DIONYSIUS (Ancient Greek: Διώνυσος or Διόνυσος; also known as Bacchus)
Dionysus and Dionysos or Dionysius (Ancient Greek: Διώνυσος or Διόνυσος; also known as Bacchus in both Greek and Roman mythology and associated with the Italic Liber), the Thracian god of wine, represents not only the intoxicating power of wine, but also its social and beneficial influences. He is viewed as the promoter of civilization, a lawgiver, and lover of peace - as well as the patron deity of agriculture and the theater. He was also known as the Liberator (Eleutherios), freeing one from one’s normal self, by madness, ecstasy, or wine. The divine mission of Dionysus was to mingle the music of the flute and to bring an end to care and worry. There is also an aspect of Dionysus on his relationship to the "cult of the souls", and the scholar Xavier Riu writes that Dionysus presided over communication between the living and the dead.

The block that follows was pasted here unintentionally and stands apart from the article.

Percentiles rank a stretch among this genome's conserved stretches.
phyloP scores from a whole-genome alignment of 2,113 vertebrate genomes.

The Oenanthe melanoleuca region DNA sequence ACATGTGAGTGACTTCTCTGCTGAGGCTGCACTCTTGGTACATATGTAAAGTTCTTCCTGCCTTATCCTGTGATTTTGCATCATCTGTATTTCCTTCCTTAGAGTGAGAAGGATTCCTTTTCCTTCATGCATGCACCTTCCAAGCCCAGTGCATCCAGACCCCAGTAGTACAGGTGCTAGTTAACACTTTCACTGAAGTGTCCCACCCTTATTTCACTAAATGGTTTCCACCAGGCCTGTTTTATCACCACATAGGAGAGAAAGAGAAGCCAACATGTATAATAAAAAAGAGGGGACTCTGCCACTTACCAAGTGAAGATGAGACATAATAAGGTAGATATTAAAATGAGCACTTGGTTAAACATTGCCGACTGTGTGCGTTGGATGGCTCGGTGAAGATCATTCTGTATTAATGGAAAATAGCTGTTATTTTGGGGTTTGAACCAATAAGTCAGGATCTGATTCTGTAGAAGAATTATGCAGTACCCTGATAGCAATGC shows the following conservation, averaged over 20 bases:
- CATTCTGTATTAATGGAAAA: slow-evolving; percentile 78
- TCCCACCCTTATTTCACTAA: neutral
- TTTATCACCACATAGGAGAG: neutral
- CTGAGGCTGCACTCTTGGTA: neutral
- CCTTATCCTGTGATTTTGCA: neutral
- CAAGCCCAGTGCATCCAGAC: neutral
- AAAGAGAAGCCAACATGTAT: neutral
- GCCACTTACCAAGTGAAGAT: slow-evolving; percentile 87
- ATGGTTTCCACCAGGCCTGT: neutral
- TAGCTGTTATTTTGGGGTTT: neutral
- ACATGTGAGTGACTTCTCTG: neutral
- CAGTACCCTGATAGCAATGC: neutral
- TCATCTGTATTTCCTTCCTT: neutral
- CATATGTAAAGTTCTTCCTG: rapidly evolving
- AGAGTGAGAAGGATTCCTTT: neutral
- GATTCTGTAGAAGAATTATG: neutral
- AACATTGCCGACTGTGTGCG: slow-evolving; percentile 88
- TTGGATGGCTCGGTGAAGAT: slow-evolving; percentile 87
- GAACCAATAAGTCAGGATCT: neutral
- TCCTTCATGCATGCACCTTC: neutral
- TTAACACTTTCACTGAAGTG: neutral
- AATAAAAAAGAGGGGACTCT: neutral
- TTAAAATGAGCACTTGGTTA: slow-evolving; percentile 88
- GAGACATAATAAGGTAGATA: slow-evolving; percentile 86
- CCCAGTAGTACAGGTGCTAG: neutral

Within Greek mythology Dionysus is made to be the son of Zeus and Semele; other versions of the story contend that he is the son of Zeus and Persephone.
The name Dionysus is of uncertain significance; it may well be non-Greek in origin, but it has been associated since antiquity with Zeus (genitive Dios) and with Nysa, which is either the nymph who nursed him, or the mountain where he was attended by several nymphs who fed him and made him immortal as directed by Hermes; or both.